Cricket may at last have joined the 21st century though it has taken a row over contracts to prove the point. Four weeks after the England and Wales Cricket Board named the 12 players to be given central contracts, nothing has been signed, though this time the impasse has more to do with dot.com than dot balls.
England's players, not unreasonably in light of the e-revolution, wanted the right to be able to set up their own websites. Initially this was agreed by the ECB's negotiators, Simon Pack and Terry Blake, who then promptly did a U-turn when they realised the potential such websites might offer.
As a result of this, contracts had to go back to the drawing board and have only been on the table less than a week. Unsurprisingly, the players are keen to see that what are termed as "image and commercial rights" have been fine-tuned to suit both parties. These should be finalised over the next few days and according to the captain, Nasser Hussain, at least 99 per cent of players will have signed by the time the party meet up for a three-day training camp at Old Trafford this Sunday.
While it is laudable that England are preparing for their summer so early, the last thing Hussain wants as captain is to have players being distracted by things not taking place on the field. Unlike his predecessor, Alec Stewart, England's captain does not want to be shop steward as well, which is why Dean Headley, a fleeting fixture on England's recent tour of South Africa, was appointed as the players' representative.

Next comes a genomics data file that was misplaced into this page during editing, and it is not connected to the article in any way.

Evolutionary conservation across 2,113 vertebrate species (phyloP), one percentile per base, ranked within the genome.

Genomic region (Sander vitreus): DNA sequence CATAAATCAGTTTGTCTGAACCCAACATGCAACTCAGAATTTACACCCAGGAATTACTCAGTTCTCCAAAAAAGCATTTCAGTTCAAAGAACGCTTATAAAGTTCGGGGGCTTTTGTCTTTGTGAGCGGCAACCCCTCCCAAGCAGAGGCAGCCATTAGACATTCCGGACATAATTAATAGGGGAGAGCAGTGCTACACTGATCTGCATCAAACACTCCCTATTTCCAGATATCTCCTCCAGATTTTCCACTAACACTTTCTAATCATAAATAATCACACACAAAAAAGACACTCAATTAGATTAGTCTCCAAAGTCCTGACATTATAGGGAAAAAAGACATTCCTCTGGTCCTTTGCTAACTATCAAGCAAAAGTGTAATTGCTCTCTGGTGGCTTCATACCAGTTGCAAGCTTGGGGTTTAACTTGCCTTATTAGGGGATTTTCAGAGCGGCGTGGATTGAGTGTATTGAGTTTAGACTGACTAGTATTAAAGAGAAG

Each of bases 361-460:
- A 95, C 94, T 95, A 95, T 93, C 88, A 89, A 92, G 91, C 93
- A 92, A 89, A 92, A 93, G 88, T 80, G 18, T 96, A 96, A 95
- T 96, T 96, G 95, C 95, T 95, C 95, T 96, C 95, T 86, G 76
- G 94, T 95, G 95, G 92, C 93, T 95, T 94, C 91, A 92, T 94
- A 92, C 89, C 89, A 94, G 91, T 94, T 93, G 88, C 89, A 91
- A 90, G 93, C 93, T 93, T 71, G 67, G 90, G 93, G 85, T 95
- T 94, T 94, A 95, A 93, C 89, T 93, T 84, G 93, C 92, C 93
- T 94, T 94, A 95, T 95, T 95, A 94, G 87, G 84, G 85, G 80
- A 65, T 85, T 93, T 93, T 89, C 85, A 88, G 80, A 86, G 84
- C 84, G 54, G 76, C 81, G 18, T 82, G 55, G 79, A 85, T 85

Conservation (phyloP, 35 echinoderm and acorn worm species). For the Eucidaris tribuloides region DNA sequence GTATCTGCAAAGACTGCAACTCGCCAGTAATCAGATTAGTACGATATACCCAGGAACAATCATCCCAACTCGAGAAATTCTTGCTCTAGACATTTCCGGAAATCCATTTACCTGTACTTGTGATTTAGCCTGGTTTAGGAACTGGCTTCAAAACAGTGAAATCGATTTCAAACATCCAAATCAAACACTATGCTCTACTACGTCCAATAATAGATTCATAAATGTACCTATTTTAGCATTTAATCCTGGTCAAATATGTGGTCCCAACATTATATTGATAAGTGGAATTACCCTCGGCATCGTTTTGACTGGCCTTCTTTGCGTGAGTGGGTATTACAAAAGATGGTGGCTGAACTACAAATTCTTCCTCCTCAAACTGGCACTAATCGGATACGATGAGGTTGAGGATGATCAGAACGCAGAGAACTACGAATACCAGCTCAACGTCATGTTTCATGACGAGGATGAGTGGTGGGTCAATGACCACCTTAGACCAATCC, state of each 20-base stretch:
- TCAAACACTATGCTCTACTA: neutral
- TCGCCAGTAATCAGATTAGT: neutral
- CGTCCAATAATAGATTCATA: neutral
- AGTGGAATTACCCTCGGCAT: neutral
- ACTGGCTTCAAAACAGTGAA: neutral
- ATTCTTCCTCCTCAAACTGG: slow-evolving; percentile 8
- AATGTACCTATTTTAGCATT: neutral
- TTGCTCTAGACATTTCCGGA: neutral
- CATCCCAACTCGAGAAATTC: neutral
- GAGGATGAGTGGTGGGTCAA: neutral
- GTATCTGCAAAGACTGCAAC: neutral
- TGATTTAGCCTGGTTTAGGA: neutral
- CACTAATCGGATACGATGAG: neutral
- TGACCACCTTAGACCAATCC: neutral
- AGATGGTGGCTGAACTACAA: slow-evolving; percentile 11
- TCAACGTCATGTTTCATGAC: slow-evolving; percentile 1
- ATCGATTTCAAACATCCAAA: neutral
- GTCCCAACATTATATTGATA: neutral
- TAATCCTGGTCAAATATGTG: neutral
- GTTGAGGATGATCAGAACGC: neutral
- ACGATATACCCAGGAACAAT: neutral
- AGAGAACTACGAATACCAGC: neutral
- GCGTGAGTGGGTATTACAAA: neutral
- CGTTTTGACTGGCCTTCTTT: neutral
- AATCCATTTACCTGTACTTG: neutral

The main sticking point for Headley and his team-mates, is that while the ECB want the players to sign over all their commercial rights in the media to them, they want to be paid for the use of those rights. Clearly, there is the need for some kind of compromise, though why it cannot be done quickly is one of those mysteries only cricket can conjure up. After all, contracts are only for six months, so any howlers should be easily rectifiable in time for the winter tours.
In addition, the players want to have a voice around the negotiating table when the ECB sign up new sponsors, so that demands upon the players' time are fair. This too has been misconstrued by the ECB, who thought the players wanted a percentage of deals, rather than an influence over the terms of their participation in them.
If it all sounds rather dull and reasonable, the fiasco over the World Cup contracts last April, which was purely about money, has caused lessons to be learnt. Since then, the players, heeding the advice of Lord MacLaurin, the chairman of the ECB, have instructed a firm of lawyers to cut through the legalese. They have also have a company called Zone, which does their bidding for them, so if the ECB are finding the negotiations tough, they have only their chairman to blame.
It would be unnatural for professional sportsmen were money not involved and stories that the players were still holding out for the county bonuses - amounts vary between £500 to £5,000 - do have some truth in them. However, according to Andrew Walpole, the ECB's media liaison officer: "Money was not a sticking block," and most players realise it would be unreasonable to expect full bonuses from their clubs.
In truth, it should end amicably by the 1 April deadline and further talks between players' representatives and the Board were concluded yesterday. According to an ECB spokesperson: "The latest discussions have brought the parties closer together and we remain optimistic that the matter will be resolved shortly." If they aren't, April Fool's Day will have its first casualty.
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